7. Hard vs soft dinghy

    Yeah, I think it's a good candidate for that thread.
  8. Hard vs soft dinghy

    Pretty much, although I've had some good races against the walker bay 10 (different boats in Grenada and Antigua). In light air and upwind I'm a lot slower, but surprisingly the pudgy has an edge if the wind is over 15 knots. The walker bay gets squirrely in those conditions and was noticeably slower downwind. My hypothesis is that the ends are very fine and the midsection is very full and like an IOR boat it doesn't like to be driven at max hull speed downwind. My best sailing condition is a broad reach in 15-20 knots. I've tried Bob's walker bay and it does row beautifully though. I've also raced optimists and a hunter 90 in the pudgy, and that didn't end so well...
  9. Hard vs soft dinghy

    I like some of the design features in the B-10, but agree it's very heavy. It'll never plane, but it's not designed for that. I suspect the trinka would row a lot better with finer waterlines and a narrower beam. I'd be interested to see them sail against one another. The trinka has a nicer hull shape but the bautec boat has a lot more sail area if you get the full battened sloop rig. I suspect either one would be quicker than a pudgy.
  10. Hard vs soft dinghy

    The designs are evolving from the standard surf board. I think the newer SUPs have finer ends like a kayak to get the prismatic coefficient lower and be more easily driven, and they do seem faster. They were still not as quick as the Polynesian racing outrigger canoes (they would keep up with Evenstar at 8 knots), but they were close, and probably could do 5-6 knots.
  11. Hard vs soft dinghy

    I was not impressed by the performance of most paddleboards I saw until we got to French Polynesia, where they were made from carbon, had wave piercing bows and athletic canoe racers paddling them. No matter how hard I tried I couldn't keep up with them sailing the pudgy, even in 25 knot winds, and I can usually overhaul most (plastic) kayaks and paddelboards. I've only used a SUP once, visiting Bob's shack for the 4th of July. It was kind of fun.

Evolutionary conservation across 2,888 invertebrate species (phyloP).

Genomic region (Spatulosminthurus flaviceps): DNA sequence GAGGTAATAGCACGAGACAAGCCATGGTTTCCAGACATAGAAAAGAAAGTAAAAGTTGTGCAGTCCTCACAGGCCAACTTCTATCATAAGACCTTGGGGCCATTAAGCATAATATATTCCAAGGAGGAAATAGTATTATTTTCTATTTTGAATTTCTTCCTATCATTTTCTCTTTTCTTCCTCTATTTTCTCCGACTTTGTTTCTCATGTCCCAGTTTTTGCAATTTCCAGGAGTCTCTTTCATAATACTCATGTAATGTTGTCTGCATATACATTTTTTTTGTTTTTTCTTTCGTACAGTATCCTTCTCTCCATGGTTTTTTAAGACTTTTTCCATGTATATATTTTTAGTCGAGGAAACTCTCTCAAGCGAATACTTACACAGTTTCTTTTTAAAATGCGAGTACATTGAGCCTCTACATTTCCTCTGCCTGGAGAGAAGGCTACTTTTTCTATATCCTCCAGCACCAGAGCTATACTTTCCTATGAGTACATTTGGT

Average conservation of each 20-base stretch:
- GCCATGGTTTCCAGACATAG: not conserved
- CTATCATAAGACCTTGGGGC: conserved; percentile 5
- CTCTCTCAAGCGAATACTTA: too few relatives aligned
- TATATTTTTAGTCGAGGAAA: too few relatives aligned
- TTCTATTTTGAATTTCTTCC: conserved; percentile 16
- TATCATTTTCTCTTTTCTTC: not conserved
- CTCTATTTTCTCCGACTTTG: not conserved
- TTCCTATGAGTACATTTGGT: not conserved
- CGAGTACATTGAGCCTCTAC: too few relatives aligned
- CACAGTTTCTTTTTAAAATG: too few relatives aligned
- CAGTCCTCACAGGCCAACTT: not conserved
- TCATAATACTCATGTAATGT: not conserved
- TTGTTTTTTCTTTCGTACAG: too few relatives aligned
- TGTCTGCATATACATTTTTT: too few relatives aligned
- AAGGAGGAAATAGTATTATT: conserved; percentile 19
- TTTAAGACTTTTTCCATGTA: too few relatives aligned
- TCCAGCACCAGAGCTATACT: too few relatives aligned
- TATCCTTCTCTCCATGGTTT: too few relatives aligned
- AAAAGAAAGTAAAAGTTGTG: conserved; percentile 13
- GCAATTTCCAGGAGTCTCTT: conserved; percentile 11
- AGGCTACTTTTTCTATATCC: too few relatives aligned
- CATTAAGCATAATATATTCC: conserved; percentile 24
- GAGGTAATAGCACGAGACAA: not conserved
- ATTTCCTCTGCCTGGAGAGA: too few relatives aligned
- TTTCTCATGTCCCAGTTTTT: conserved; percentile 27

12. An unusual hitchhiker...

    Wow, really cool.
  13. Hard vs soft dinghy

    Yeah, and they rattle because of it. The boat goes as much as 0.5 knots faster when I pull them out, which I can do lower than a beam reach. I think that's the reason her fastest point of sail is a broad reach. That being said, she's not a performance boat. The rudder is a flat panel too, and I broke mine between the pintles, so David Hulbert bolted 1/8" alloy plate to both sides of the stock rudder and sent me a new one.
  14. Hard vs soft dinghy

    That's a really cool dinghy.
  15. Hard vs soft dinghy

    That's because doing 7 knots in a Pudgy is possible, but not a regular occurrence. The polars are speeds the boat would be expected to maintain, rather than surfing. They put UV retardant resins into some thermoplastics, I believe the pudgy is made from a fairly high quality variant of polyethylene. The hull is still springy if you hit it (I know this because of an...accident...I had when I first tried the boat with the engine, which doesn't have reverse ), definitely not brittle.